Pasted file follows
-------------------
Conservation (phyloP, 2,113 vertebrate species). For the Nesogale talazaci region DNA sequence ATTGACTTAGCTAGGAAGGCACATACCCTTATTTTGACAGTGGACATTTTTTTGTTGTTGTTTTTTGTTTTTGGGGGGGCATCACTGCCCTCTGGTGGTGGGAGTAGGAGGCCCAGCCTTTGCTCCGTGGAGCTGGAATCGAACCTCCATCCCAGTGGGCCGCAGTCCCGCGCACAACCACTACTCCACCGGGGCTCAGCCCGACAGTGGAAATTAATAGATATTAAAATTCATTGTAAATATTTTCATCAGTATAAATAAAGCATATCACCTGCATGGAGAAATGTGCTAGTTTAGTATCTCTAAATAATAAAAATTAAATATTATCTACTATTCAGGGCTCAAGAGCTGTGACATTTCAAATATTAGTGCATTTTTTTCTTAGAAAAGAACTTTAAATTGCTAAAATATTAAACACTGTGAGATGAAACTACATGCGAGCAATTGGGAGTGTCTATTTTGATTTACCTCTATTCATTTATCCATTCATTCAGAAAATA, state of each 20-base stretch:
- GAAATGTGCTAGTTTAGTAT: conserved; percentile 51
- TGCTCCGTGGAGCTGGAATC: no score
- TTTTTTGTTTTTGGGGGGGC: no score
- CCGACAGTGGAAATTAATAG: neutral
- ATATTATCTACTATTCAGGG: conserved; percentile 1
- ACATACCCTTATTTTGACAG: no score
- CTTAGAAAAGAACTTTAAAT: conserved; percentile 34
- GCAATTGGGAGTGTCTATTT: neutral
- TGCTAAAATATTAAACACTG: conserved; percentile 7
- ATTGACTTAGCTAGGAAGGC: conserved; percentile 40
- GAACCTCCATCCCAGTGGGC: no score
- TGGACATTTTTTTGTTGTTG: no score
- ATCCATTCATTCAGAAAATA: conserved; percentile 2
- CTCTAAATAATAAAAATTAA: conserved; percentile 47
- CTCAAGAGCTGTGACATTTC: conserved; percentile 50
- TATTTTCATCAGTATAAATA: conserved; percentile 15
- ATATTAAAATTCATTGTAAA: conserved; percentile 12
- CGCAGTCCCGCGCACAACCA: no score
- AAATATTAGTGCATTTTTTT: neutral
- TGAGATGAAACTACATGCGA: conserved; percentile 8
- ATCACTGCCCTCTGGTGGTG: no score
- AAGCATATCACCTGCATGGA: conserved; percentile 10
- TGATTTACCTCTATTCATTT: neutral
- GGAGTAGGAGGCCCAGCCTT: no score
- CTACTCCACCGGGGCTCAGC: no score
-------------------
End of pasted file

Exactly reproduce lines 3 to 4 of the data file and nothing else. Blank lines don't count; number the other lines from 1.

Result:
- TGCTCCGTGGAGCTGGAATC: no score
- TTTTTTGTTTTTGGGGGGGC: no score